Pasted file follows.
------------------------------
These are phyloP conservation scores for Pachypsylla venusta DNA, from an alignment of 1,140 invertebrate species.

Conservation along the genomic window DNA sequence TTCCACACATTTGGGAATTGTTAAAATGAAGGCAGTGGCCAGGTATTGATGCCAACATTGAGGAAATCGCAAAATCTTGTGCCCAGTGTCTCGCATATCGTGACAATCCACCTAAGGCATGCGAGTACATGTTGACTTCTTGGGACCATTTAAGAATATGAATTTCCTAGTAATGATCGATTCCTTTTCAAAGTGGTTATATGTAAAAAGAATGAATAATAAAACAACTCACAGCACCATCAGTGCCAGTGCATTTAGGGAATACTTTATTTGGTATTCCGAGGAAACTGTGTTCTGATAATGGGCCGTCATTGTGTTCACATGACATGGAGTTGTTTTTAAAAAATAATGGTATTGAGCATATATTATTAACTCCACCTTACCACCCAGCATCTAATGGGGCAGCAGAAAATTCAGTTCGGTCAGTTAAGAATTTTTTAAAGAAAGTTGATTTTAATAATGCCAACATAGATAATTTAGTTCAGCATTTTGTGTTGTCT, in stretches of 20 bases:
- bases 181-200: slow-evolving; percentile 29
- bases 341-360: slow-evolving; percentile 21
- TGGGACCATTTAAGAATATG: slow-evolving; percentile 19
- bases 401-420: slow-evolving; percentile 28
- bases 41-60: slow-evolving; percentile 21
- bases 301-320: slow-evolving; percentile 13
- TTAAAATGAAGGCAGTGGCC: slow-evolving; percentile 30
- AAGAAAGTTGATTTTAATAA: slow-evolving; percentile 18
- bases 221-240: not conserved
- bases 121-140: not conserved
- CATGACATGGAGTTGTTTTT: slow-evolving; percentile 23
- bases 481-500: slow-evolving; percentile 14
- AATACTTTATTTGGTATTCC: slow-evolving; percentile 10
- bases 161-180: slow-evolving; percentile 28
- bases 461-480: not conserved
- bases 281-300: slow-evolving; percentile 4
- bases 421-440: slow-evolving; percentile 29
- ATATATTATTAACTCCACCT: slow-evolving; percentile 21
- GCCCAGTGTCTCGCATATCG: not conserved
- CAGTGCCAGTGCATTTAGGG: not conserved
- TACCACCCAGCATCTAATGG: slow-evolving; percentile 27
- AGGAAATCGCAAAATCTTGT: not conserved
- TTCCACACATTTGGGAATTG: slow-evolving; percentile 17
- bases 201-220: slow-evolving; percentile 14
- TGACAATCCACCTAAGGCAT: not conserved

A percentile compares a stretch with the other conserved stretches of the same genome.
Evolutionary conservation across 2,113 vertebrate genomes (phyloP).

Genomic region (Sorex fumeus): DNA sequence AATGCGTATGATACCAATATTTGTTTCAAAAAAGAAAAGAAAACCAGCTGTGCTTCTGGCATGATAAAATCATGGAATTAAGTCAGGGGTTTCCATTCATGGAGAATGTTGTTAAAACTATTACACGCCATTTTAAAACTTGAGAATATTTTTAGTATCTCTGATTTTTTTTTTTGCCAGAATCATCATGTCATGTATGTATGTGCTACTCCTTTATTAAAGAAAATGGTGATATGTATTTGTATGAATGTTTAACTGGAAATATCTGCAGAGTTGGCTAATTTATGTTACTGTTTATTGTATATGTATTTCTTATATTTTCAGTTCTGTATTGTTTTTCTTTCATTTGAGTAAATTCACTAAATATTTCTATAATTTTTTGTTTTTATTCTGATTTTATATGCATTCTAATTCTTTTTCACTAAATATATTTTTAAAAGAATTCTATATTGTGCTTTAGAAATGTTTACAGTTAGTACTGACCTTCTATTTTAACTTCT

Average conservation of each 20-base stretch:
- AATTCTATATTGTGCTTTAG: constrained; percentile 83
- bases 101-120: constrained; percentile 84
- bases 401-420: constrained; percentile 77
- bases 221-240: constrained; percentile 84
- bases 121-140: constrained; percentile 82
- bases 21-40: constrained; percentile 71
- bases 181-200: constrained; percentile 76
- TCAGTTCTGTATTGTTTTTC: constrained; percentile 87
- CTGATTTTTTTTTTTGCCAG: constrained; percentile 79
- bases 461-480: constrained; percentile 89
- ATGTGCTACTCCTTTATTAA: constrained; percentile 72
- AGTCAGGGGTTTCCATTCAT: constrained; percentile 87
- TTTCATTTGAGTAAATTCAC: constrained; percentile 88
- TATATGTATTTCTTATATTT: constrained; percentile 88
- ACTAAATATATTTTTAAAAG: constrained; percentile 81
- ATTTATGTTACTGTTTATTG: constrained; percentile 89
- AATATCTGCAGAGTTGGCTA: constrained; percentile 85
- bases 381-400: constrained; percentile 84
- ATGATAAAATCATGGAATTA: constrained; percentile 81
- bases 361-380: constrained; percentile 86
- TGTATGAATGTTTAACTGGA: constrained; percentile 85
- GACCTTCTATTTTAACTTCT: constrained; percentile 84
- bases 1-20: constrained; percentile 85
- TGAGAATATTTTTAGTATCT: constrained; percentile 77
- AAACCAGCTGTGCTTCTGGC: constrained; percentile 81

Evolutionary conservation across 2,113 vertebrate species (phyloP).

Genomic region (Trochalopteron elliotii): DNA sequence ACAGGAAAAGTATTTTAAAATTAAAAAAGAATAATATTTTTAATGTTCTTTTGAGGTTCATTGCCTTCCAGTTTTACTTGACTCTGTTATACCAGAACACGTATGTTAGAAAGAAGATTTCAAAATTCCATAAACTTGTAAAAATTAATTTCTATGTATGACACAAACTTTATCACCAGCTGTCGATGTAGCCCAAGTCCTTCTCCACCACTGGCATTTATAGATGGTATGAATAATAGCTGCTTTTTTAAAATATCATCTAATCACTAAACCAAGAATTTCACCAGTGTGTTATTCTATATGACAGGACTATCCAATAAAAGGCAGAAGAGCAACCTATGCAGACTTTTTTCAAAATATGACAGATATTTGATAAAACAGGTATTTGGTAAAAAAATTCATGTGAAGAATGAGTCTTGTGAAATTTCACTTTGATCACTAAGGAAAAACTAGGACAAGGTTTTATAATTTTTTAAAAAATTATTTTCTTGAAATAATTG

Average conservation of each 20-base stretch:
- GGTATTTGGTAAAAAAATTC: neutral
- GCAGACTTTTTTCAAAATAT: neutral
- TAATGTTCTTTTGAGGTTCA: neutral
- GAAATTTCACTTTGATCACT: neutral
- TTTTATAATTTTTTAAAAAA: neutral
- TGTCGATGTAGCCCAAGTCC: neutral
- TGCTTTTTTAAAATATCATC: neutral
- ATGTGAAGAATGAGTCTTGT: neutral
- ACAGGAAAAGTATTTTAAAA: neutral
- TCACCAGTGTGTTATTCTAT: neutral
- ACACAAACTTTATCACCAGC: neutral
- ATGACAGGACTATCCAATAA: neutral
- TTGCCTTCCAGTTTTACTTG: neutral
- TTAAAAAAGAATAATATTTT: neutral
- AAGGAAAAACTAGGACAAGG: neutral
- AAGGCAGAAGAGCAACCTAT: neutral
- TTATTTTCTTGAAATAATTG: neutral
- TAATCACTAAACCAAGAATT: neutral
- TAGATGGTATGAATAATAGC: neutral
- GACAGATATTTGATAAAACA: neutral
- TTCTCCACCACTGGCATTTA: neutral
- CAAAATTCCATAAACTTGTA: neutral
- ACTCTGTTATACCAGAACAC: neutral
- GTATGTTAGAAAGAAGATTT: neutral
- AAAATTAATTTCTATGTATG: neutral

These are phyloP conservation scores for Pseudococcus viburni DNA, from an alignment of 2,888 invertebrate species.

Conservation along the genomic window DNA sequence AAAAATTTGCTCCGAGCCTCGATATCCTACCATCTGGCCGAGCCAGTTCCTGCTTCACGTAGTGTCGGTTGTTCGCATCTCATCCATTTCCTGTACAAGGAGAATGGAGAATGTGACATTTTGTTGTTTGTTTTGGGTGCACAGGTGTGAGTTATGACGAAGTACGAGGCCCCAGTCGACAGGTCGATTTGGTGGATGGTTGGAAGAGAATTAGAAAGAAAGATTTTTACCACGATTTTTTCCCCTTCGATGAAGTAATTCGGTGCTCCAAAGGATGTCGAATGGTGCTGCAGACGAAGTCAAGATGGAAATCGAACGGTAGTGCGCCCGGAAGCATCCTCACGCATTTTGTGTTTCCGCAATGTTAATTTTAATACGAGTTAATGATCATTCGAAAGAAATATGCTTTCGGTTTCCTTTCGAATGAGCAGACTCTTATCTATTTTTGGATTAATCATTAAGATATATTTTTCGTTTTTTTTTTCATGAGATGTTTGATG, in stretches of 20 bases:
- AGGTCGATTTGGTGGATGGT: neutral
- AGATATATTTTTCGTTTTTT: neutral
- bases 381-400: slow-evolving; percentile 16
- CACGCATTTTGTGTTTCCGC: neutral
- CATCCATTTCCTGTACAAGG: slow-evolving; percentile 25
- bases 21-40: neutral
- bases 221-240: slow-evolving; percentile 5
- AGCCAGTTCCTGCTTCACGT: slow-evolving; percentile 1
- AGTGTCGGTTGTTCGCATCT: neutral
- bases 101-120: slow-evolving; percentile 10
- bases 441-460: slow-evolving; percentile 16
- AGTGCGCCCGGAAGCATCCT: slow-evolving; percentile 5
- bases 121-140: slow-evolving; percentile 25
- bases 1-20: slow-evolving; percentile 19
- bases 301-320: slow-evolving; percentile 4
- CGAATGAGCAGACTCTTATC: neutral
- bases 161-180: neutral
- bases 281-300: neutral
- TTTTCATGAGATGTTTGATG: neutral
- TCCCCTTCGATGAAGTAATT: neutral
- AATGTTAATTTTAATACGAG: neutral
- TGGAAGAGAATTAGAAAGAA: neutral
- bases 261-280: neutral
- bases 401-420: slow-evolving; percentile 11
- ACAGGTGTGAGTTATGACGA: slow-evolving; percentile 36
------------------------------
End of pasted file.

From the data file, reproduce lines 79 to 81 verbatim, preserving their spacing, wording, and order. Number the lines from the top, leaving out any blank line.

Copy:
- GACAGATATTTGATAAAACA: neutral
- TTCTCCACCACTGGCATTTA: neutral
- CAAAATTCCATAAACTTGTA: neutral